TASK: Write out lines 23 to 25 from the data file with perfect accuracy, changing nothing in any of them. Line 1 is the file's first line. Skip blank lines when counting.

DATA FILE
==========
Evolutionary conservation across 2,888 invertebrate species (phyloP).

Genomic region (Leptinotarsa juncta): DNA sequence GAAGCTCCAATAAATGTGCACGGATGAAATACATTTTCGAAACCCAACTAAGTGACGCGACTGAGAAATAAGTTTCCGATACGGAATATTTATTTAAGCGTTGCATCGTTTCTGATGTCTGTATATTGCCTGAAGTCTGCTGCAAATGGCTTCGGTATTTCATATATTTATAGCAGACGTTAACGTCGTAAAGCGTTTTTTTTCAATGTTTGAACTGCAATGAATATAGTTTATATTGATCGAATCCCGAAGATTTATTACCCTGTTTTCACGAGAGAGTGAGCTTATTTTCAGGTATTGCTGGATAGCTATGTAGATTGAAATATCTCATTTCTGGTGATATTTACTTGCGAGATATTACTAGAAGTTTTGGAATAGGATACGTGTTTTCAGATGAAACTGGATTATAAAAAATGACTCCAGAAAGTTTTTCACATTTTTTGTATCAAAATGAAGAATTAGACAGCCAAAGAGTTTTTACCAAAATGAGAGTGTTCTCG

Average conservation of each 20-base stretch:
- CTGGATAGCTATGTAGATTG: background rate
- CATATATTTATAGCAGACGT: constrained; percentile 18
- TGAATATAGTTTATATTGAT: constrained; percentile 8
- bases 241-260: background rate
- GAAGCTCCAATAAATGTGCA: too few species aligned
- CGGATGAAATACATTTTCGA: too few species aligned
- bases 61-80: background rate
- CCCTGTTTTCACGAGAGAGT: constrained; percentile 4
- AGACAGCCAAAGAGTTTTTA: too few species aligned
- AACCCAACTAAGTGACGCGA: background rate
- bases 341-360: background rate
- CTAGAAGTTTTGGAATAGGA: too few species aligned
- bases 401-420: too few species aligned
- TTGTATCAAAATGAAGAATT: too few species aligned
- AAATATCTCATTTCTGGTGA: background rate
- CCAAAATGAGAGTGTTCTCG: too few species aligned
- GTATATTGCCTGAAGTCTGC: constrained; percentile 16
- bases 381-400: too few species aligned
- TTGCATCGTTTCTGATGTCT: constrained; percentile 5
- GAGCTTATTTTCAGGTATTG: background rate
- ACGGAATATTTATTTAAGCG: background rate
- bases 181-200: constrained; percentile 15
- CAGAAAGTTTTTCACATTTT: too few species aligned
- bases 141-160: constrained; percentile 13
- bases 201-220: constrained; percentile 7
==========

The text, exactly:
- GAGCTTATTTTCAGGTATTG: background rate
- ACGGAATATTTATTTAAGCG: background rate
- bases 181-200: constrained; percentile 15